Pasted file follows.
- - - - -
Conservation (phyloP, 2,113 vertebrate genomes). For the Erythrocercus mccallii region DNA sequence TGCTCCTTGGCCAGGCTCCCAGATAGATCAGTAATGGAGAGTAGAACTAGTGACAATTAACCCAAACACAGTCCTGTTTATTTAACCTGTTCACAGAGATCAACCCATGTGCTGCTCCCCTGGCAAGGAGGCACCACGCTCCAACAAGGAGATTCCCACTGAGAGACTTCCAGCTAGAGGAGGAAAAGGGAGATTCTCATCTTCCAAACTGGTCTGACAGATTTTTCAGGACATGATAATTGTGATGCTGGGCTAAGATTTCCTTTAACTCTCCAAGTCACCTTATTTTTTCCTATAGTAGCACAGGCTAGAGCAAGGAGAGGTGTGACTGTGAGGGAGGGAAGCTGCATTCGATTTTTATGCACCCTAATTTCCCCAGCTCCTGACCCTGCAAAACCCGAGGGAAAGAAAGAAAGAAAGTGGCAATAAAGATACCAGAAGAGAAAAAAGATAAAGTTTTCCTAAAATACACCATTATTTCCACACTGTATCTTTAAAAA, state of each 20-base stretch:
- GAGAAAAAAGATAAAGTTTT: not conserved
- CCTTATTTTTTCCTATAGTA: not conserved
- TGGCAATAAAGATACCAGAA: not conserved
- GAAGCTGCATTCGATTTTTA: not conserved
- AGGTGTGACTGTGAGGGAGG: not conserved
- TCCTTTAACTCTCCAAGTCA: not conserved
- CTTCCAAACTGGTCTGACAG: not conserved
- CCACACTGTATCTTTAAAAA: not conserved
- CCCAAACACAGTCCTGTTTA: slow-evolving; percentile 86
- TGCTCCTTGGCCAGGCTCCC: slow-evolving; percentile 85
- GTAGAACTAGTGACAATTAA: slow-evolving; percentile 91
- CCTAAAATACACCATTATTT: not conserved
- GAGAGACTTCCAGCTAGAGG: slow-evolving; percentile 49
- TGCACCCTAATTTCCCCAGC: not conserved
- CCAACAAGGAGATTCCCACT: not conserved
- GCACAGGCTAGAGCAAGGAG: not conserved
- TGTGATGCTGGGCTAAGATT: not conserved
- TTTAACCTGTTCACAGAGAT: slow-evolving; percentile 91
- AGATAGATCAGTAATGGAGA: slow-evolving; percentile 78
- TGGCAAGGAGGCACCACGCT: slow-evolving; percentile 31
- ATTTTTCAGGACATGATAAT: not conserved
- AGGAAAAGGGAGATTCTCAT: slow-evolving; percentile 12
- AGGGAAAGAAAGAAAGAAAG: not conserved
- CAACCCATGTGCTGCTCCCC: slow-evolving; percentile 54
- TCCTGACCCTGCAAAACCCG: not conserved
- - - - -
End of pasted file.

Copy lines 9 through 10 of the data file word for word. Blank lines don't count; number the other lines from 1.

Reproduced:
- CCACACTGTATCTTTAAAAA: not conserved
- CCCAAACACAGTCCTGTTTA: slow-evolving; percentile 86